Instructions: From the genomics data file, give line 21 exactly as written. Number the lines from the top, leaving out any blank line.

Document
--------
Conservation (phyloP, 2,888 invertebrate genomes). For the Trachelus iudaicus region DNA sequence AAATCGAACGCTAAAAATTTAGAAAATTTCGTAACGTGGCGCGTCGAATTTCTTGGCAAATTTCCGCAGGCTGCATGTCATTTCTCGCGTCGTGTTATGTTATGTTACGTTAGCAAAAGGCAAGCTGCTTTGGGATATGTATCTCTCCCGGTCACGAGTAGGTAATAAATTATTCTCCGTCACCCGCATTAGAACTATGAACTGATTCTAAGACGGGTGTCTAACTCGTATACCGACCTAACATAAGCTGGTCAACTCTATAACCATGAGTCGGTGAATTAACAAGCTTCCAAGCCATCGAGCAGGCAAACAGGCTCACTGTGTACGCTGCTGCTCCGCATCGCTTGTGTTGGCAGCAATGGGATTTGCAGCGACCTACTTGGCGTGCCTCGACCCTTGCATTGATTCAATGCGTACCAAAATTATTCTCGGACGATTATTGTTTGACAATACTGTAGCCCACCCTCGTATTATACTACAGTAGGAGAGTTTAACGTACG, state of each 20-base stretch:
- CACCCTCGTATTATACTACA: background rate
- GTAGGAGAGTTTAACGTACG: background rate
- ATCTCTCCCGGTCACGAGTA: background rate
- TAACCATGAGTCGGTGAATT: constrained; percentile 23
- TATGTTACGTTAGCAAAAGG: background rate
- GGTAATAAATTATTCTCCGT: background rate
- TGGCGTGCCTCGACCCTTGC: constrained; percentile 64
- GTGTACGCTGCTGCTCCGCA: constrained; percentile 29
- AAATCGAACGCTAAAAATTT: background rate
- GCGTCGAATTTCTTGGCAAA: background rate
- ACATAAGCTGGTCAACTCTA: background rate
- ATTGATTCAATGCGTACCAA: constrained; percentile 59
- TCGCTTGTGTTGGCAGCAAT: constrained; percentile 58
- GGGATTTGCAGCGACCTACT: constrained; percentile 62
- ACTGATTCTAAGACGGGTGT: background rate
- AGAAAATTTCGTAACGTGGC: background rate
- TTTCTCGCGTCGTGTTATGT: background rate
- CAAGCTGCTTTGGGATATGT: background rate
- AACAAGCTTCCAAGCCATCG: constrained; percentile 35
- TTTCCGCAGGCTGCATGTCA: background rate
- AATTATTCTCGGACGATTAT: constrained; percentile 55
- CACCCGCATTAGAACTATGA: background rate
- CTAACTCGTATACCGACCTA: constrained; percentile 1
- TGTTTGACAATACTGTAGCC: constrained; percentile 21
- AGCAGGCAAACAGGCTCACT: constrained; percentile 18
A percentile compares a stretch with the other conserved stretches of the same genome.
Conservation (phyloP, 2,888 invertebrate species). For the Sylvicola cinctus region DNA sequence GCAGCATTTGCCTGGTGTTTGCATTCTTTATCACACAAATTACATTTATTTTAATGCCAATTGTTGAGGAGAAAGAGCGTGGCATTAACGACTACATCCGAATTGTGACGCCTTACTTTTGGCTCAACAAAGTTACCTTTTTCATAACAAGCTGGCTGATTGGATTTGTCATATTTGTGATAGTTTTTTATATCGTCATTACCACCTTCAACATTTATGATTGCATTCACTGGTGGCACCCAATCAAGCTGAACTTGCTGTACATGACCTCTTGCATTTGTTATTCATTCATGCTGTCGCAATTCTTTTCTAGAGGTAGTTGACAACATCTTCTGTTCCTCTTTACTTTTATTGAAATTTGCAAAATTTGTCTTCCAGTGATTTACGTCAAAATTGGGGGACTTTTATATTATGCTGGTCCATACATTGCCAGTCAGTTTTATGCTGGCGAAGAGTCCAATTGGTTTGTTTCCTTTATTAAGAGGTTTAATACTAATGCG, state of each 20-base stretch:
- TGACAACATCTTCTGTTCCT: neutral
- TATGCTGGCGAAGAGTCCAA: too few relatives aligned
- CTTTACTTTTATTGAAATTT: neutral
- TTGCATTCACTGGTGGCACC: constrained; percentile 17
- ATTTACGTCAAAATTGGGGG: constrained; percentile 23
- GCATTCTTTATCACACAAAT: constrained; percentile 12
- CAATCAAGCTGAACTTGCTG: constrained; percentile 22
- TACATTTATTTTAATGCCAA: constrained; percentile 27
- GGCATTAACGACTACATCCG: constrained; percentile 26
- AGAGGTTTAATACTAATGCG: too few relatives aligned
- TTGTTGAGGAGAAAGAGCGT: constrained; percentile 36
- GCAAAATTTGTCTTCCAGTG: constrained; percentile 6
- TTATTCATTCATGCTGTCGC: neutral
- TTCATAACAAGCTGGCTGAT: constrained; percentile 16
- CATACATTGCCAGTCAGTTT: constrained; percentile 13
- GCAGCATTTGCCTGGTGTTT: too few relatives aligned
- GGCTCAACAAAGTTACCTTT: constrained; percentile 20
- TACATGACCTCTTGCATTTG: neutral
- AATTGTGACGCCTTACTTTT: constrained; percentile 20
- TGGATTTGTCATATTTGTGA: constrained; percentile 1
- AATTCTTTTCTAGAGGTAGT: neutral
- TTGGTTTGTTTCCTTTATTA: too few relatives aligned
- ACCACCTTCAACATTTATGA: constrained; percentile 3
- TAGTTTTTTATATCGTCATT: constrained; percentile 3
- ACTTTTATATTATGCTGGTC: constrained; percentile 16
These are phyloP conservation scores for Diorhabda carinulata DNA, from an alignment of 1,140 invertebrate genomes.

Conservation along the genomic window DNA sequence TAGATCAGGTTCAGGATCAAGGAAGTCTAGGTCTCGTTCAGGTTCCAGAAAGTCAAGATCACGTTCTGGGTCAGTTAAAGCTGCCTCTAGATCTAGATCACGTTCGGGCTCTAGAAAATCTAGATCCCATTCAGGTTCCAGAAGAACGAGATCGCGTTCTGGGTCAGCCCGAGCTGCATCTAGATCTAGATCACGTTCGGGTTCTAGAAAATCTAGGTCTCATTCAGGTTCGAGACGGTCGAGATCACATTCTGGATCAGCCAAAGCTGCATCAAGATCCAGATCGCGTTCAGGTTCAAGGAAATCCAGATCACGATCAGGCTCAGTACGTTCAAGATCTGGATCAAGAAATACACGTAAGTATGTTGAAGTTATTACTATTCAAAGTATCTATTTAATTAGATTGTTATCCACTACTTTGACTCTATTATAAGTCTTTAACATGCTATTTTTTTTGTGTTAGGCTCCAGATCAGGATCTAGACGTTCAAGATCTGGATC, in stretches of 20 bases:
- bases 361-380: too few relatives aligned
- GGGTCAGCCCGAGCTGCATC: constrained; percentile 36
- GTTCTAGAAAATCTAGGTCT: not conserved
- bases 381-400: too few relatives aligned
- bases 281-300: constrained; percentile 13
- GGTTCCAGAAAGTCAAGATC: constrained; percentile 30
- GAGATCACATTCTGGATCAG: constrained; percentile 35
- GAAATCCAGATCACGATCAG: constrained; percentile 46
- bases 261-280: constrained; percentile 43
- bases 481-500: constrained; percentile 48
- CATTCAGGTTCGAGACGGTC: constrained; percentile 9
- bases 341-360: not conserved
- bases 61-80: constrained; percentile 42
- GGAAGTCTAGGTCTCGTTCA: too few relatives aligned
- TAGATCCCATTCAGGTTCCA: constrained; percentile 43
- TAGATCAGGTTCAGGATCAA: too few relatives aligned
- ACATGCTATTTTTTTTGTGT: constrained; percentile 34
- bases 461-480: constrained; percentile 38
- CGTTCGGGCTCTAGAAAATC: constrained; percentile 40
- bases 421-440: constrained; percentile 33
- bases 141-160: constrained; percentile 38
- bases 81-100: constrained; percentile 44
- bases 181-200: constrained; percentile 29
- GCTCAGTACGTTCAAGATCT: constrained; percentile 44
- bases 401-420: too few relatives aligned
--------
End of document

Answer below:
- TTTCCGCAGGCTGCATGTCA: background rate